We have learnt many lessons in the course of doing business overseas and in different economic, political and social environments than what we experience in the Malaysian banking industry. First and foremost, when we invest in the emerging market economies, we must take a long-term view of the economic and political prospects of the host country. We must differentiate between short-term fluctuations and long-term prospects of that country. We must conduct full due diligence. Very often, investing in anemerging market involves higher levels of risks.
We have also learnt that we must not expect changes in the host countries, particularly in emerging market economies, to take place at a fast pace. Very often, economic and structural reforms in emerging market economies take time. We also learnt that to be successful, investors must be highly sensitive and responsive to the needs of the host countries.
We have had to quickly adapt to the local operating environment and offer value propositions not only to customers, but also to the economy and community as a whole. We also learnt the importance of local knowledge. Because of this, the group has adopted a policy of employing as many local staff as possible. This will hasten the process of knowledge transfer to the local staff.
The feedback from fund managers is that only a few Malaysian companies that have ventured overseas are getting a premium from investors. Do you see the need for these companies to step up their profile or do something to improve their premium?
The valuation of a company’s shares by investors reflects a multitude of factors, one of which may include the company’s investments and projects overseas.
However, how much of a premium, if any, in the value of the shares of the company that investors may attribute to any overseas venture will be influenced by, inter alia, the profitability and potential profitability of the venture, its relative size to the company, the potential for success, the track record of the company in succeeding overseas, and even the political and economic conditions of the countries in which the investment is made.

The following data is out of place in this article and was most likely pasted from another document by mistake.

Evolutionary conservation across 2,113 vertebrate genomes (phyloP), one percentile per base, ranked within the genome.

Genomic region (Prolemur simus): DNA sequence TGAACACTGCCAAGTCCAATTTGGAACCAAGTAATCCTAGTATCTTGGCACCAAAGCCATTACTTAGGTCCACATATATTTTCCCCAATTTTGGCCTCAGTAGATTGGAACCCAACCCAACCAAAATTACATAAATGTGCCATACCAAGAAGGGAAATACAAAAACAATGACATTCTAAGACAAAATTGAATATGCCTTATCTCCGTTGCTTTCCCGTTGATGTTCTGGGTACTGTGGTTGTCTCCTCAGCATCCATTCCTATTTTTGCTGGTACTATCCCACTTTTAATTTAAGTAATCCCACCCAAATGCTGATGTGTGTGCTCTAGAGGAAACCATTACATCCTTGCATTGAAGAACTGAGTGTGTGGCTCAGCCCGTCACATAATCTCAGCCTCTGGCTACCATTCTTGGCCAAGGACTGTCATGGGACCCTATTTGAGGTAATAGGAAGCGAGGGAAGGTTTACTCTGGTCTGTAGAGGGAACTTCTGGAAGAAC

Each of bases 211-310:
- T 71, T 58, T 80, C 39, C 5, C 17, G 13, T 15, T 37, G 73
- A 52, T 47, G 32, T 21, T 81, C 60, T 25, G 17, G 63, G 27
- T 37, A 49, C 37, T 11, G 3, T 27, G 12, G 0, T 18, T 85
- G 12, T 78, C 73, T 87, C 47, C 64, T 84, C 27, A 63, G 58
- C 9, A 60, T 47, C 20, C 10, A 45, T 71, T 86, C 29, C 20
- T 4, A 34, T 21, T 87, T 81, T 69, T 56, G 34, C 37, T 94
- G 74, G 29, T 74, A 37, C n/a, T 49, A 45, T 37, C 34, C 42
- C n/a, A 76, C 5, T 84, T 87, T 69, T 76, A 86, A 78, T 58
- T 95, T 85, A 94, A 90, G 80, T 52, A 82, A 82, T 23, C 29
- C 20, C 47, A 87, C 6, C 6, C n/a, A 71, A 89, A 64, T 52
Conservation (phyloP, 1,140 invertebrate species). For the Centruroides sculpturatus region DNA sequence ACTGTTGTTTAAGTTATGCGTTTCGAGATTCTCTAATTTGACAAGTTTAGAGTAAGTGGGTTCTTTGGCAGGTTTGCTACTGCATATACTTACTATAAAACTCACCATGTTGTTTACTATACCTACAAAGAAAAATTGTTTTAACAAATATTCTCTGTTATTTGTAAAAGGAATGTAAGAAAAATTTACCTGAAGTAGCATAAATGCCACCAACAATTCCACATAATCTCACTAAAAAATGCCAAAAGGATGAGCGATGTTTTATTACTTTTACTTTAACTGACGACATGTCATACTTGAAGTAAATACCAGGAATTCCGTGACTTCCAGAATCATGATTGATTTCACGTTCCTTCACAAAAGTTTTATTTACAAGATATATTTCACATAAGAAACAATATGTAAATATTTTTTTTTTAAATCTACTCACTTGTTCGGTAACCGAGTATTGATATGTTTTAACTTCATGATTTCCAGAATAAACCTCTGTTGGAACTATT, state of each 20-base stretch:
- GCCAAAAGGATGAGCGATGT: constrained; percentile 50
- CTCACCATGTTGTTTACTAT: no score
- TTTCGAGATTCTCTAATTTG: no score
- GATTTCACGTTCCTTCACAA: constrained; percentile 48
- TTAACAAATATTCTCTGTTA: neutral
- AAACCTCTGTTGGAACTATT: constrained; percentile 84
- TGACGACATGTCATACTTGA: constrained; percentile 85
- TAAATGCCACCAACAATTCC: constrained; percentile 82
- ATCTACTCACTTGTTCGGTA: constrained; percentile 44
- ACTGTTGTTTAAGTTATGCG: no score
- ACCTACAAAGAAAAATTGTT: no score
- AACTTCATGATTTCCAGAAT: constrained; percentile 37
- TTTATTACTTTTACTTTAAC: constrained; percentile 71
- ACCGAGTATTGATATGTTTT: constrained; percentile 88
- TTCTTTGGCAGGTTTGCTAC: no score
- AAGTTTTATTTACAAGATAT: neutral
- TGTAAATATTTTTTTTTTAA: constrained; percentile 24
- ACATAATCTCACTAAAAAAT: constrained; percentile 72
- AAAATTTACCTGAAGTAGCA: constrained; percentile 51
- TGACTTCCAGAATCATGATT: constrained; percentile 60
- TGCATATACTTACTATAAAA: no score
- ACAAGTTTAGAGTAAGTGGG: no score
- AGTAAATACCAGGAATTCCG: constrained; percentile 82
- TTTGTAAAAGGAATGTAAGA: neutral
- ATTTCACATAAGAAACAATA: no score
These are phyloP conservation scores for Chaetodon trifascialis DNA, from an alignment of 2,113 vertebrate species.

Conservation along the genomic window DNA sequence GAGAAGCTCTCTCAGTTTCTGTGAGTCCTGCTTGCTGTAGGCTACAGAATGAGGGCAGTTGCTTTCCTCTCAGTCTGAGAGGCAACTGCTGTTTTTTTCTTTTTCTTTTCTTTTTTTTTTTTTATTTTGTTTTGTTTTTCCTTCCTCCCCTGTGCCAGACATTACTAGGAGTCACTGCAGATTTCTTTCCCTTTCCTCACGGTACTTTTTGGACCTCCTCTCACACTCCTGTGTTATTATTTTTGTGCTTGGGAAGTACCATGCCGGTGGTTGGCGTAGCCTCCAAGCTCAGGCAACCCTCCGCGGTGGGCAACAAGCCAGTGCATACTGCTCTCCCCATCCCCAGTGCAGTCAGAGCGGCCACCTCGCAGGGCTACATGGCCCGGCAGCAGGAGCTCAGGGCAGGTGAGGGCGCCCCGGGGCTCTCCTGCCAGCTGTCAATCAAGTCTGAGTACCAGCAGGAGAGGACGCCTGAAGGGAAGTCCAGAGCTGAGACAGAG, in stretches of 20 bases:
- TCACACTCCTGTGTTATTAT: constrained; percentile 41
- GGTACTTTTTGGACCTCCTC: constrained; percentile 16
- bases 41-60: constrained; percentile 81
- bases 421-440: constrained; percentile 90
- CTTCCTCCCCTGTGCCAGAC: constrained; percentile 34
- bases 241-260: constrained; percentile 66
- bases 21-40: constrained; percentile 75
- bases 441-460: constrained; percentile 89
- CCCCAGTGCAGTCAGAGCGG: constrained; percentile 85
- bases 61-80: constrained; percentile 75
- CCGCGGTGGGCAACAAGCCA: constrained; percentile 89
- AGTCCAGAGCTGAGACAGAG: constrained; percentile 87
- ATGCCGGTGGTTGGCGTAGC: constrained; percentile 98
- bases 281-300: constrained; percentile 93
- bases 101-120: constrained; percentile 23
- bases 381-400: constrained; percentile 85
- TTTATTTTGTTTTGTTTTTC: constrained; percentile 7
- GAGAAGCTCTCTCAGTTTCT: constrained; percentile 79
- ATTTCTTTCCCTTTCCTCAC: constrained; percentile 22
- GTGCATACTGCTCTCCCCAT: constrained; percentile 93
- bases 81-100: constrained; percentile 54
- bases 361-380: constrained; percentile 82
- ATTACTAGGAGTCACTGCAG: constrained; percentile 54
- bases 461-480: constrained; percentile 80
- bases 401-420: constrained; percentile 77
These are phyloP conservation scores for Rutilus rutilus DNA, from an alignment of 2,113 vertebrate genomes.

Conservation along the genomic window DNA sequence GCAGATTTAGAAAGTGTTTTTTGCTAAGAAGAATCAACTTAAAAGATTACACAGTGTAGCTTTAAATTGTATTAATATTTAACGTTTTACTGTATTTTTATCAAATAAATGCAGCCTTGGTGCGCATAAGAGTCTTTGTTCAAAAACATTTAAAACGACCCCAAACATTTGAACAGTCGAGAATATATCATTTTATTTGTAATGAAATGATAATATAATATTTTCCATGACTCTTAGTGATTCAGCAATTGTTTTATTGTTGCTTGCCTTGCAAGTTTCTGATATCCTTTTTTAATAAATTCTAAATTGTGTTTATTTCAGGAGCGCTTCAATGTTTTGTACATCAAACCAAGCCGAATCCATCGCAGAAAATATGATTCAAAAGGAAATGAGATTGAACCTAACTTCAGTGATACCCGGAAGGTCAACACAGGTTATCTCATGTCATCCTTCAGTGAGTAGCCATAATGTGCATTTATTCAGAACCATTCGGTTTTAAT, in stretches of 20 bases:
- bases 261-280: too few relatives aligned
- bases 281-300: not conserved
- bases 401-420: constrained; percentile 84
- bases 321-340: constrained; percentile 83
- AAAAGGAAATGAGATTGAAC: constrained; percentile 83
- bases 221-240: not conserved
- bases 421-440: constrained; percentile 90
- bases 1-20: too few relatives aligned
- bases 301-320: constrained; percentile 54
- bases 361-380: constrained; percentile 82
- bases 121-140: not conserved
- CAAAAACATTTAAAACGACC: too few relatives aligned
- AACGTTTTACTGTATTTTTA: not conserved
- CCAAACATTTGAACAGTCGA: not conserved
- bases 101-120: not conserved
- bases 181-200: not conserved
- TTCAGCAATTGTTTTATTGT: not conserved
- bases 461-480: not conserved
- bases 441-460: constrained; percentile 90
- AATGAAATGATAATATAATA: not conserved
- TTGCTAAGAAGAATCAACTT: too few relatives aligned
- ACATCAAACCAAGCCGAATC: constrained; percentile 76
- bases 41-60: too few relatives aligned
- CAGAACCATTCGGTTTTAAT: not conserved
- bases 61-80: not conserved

The shares of Public Bank trade at premium multiples compared with its peers not only because of its overseas business, which has been profitable and remains a significant contributor to group earnings, but for many other reasons.
They include its high return on equity, high dividend yield, unbroken 40-year track record of profitability, the strongest asset quality among its peers, strong management and excellent corporate governance and the healthy growth prospects of the Public Bank group, among many other factors.
As one of the CEOs who have done very well for their companies this year, Datuk Seri Dr Lim Wee Chai of Top Glove Corp Bhd is setting a higher target for market share in the next three years.
Datuk Seri Dr Lim Wee Chai
Top Glove Corp Bhd
WHAT has been your most outstanding achievement this year?
2006 has been a very exciting and challenging year for Top Glove. This is the year during which the price of our main raw material, latex concentrate, rose to an all-time high.
The price of oil also increased substantially during this period, coupled with foreign exchange fluctuations.
However, even with these obstacles, Top Glove continued to deliver another year of impressive results, with sales and profit after tax for the financial year ended Aug 31 increasing by 55% and 47% respectively from a year earlier.
When you started your company, what was your vision? Has it changed now?
Top Glove was established in 1991 with three second-hand production lines. The industry during that time was dominated by the multinationals.
Although it was a very small set-up, I had set my vision then to build the company to be the world's largest rubber glove manufacturer.
This target was achieved three years ago and we are setting a higher target now, i.e. we want to have a market share of 25% by December 2007 and 35% by December 2010.
What do you find most challenging in current times?
There are a few challenges that come to mind:
·Fluctuations in operating costs: This will continue to be a challenge as we have to constantly keep our costs low to stay competitive.
More research and development on the products that we manufacture and production techniques will help us become more efficient and effective. We took over a latex concentrate plant this year and are in the process of setting up another plant, which will help lower latex costs.
·Weakening US$: We have minimised this risk via the various hedging tools as it also affects the currencies of the major glove producing countries such as Thailand and Indonesia. We are confident that we can pass on the costs to customers.
·Globalisation and support from the Government: As we are competing internationally, we look forward to the Government providing a more conducive business environment so that we can concentrate on what we are really good at, i.e., manufacturing gloves.
What are the obstacles, if any?
Definitely, in every business, there are obstacles. Most important of all, we must stay positive and overcome rather than avoid them.
What would be your happiest moment in steering the group to greater heights?